Paige Hemmis of ABC’s “Extreme Home Makeover” is visiting Capitol Hill this week for the first time on behalf of the American Heart Association. She promoted the Heart for Women Act by attending a rally and reception on Capitol Hill yesterday.
“A lot of people don’t know that this is [such a big] killer for women,” Hemmis said in a phone interview with ITK.
Hemmis is personally affected. “Every woman in my family has a heart murmur,” she said, explaining that she has to take precautions every time she goes to the dentist or the doctor. “Every time I have any procedure done I have to go on antibiotics.” Hemmis’s heart murmur was detected when she was 6.
Hemmis, a registered Republican who didn’t know her congresswoman is liberal Rep. Maxine Waters (D-Calif.), is all heart. She said her television show is extremely emotional. “Oh my gosh, I’ve cried more in the last four years than in my whole life combined,” she said. “These stories really make you appreciate all you have. You never know when your time is up, whether it’s heart disease or a car accident.”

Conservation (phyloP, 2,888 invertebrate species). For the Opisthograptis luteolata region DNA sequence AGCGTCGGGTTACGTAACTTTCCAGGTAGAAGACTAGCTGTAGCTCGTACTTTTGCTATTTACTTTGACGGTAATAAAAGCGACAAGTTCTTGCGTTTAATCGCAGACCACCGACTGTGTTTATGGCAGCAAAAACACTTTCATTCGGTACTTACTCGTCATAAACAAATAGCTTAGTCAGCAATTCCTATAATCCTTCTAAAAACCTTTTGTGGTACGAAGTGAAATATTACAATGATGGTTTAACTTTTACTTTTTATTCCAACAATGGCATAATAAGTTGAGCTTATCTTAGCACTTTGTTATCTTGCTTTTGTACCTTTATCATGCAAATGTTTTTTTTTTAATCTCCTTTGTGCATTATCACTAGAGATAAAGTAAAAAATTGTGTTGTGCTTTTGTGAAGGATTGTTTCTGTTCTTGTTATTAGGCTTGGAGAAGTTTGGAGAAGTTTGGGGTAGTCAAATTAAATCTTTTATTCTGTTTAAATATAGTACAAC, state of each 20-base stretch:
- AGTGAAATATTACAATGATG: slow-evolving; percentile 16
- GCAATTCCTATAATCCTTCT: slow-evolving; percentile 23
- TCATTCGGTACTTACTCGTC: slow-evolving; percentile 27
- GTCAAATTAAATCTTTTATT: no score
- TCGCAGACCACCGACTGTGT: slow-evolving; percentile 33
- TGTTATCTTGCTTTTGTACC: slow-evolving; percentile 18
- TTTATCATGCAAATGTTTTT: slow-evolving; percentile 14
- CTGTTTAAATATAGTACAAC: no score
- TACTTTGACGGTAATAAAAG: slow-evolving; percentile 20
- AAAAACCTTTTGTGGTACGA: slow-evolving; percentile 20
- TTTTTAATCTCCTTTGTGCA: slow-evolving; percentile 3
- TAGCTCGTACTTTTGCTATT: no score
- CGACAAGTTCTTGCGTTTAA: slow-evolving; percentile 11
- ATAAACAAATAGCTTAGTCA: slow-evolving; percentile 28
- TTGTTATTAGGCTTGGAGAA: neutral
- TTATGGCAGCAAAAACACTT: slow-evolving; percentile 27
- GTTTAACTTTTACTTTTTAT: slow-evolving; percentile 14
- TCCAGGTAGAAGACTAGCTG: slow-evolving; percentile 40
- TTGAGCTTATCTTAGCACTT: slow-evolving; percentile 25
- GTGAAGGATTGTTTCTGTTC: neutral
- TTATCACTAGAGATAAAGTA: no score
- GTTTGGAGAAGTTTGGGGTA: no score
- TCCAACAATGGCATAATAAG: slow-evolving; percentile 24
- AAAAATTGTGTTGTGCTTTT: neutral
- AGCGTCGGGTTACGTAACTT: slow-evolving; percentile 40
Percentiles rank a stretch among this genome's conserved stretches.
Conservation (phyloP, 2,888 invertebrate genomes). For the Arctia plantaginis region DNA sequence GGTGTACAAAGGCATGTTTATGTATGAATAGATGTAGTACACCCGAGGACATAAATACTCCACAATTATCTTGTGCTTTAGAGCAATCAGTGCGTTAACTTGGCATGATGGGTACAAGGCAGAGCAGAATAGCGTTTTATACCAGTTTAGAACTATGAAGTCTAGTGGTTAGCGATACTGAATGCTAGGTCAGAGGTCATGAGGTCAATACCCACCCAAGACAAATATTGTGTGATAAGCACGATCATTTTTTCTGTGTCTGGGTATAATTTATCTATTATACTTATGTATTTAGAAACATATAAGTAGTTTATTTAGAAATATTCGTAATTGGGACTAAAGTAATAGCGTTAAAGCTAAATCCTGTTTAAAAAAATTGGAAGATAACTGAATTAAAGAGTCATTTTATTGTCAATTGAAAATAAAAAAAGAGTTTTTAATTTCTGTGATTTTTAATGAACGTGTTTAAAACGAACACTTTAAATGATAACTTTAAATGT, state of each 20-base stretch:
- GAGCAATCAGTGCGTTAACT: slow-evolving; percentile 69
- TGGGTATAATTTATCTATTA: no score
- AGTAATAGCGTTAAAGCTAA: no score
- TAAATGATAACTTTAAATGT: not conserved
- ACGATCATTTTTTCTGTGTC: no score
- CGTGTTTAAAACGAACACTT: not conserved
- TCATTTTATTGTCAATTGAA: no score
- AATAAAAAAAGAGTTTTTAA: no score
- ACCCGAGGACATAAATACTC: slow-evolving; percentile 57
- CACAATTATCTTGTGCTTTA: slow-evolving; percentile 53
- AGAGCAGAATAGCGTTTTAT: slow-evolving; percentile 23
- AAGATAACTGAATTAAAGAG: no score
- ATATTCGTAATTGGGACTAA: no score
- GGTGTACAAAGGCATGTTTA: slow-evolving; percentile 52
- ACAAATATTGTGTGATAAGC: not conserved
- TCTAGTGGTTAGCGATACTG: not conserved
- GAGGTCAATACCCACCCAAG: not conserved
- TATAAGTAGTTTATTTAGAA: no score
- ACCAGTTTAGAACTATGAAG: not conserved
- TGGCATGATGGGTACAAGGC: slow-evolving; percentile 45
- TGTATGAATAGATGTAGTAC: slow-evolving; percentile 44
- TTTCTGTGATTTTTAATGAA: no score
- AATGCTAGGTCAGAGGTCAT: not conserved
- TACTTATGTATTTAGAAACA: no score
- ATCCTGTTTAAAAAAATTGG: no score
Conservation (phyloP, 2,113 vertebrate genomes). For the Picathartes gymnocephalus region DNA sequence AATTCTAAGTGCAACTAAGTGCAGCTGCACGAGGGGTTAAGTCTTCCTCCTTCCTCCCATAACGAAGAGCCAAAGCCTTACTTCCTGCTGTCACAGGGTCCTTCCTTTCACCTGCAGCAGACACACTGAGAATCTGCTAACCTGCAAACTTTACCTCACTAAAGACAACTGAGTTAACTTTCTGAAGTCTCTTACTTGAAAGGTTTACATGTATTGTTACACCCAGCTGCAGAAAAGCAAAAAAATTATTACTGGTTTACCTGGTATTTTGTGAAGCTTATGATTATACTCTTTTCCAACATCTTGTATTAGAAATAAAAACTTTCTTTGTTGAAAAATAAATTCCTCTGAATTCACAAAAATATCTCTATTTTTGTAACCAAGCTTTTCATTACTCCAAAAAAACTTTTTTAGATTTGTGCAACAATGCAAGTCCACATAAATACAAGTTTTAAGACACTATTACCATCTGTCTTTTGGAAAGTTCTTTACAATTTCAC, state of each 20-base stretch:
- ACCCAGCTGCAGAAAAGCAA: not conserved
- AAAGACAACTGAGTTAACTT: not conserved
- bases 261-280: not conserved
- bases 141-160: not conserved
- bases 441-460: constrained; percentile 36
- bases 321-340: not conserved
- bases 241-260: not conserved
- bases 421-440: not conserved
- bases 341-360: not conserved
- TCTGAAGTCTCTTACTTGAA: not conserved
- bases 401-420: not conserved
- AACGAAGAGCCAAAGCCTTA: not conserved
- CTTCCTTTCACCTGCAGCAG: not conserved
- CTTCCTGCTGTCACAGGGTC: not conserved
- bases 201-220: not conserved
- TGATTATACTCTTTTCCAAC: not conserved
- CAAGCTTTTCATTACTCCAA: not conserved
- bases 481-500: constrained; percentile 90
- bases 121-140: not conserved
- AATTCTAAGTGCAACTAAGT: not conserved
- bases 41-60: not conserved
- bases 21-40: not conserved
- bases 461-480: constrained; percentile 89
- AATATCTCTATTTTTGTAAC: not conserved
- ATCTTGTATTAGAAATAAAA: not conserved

A father and his 10-year-old twins, whose mother died of heart disease, will join the TV carpenter. “We brought them to spread the word,” Hemmis said.
Freshman misses vote to catch daughter’s prom
Freshman Rep. Ed Perlmutter (D-Colo.) received permission from the Democratic leadership to leave early last Thursday to catch a flight back to Colorado.
He missed four votes, but it was all for a good cause: He wanted to see his youngest daughter off as she left for prom.
“He had to get home in time to see her at the door and get her ready,” Perlmutter spokeswoman Leslie Oliver said.
Rep. Rohrabacher’s brother dies of cancer
Kim Rohrabacher, older brother of Rep. Dana Rohrabacher (R-Calif.), died last week of complications from cancer. Rep. Rohrabacher flew back to California before his brother died to be with him during the last hours of his life.
Kim Rohrabacher served for eight years in the Marine Corps Reserve, receiving an honorable discharge. Most of his career was spent as a transportation specialist, including several years with Northrop Aircraft. He was divorced and had no children.
Kim was the congressman’s only sibling. Rohrabacher said in a release that his brother was known for his “generosity and charitable spirit.”
Edited by Betsy Rothstein: